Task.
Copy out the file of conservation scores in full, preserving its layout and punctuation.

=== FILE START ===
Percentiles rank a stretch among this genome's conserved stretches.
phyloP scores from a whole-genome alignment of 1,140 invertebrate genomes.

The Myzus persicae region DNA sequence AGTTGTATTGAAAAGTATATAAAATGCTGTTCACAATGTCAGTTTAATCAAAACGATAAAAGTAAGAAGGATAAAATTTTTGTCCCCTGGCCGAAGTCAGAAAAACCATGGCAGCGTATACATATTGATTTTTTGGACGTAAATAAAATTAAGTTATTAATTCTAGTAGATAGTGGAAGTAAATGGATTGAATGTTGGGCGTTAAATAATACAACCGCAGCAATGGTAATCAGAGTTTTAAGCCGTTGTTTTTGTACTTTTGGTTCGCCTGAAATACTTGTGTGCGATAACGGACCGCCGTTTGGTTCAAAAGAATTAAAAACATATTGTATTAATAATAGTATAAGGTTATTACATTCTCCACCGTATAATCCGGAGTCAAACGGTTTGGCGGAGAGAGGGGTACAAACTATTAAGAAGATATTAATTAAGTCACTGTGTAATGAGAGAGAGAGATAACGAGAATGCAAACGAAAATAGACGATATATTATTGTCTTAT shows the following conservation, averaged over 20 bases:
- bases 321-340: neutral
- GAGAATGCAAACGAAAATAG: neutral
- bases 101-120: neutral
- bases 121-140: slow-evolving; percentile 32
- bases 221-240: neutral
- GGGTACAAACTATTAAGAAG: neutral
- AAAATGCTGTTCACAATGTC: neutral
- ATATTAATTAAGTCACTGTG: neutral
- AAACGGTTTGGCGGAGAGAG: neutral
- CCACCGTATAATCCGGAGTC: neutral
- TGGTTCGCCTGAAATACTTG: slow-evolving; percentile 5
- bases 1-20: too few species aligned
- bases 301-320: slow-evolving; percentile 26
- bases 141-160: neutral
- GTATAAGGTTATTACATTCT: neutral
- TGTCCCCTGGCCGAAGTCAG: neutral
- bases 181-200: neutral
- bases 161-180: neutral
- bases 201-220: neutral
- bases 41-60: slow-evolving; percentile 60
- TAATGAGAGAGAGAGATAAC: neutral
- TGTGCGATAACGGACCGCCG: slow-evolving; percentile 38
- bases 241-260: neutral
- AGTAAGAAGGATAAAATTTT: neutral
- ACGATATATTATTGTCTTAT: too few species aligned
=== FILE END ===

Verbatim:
Percentiles rank a stretch among this genome's conserved stretches.
phyloP scores from a whole-genome alignment of 1,140 invertebrate genomes.

The Myzus persicae region DNA sequence AGTTGTATTGAAAAGTATATAAAATGCTGTTCACAATGTCAGTTTAATCAAAACGATAAAAGTAAGAAGGATAAAATTTTTGTCCCCTGGCCGAAGTCAGAAAAACCATGGCAGCGTATACATATTGATTTTTTGGACGTAAATAAAATTAAGTTATTAATTCTAGTAGATAGTGGAAGTAAATGGATTGAATGTTGGGCGTTAAATAATACAACCGCAGCAATGGTAATCAGAGTTTTAAGCCGTTGTTTTTGTACTTTTGGTTCGCCTGAAATACTTGTGTGCGATAACGGACCGCCGTTTGGTTCAAAAGAATTAAAAACATATTGTATTAATAATAGTATAAGGTTATTACATTCTCCACCGTATAATCCGGAGTCAAACGGTTTGGCGGAGAGAGGGGTACAAACTATTAAGAAGATATTAATTAAGTCACTGTGTAATGAGAGAGAGAGATAACGAGAATGCAAACGAAAATAGACGATATATTATTGTCTTAT shows the following conservation, averaged over 20 bases:
- bases 321-340: neutral
- GAGAATGCAAACGAAAATAG: neutral
- bases 101-120: neutral
- bases 121-140: slow-evolving; percentile 32
- bases 221-240: neutral
- GGGTACAAACTATTAAGAAG: neutral
- AAAATGCTGTTCACAATGTC: neutral
- ATATTAATTAAGTCACTGTG: neutral
- AAACGGTTTGGCGGAGAGAG: neutral
- CCACCGTATAATCCGGAGTC: neutral
- TGGTTCGCCTGAAATACTTG: slow-evolving; percentile 5
- bases 1-20: too few species aligned
- bases 301-320: slow-evolving; percentile 26
- bases 141-160: neutral
- GTATAAGGTTATTACATTCT: neutral
- TGTCCCCTGGCCGAAGTCAG: neutral
- bases 181-200: neutral
- bases 161-180: neutral
- bases 201-220: neutral
- bases 41-60: slow-evolving; percentile 60
- TAATGAGAGAGAGAGATAAC: neutral
- TGTGCGATAACGGACCGCCG: slow-evolving; percentile 38
- bases 241-260: neutral
- AGTAAGAAGGATAAAATTTT: neutral
- ACGATATATTATTGTCTTAT: too few species aligned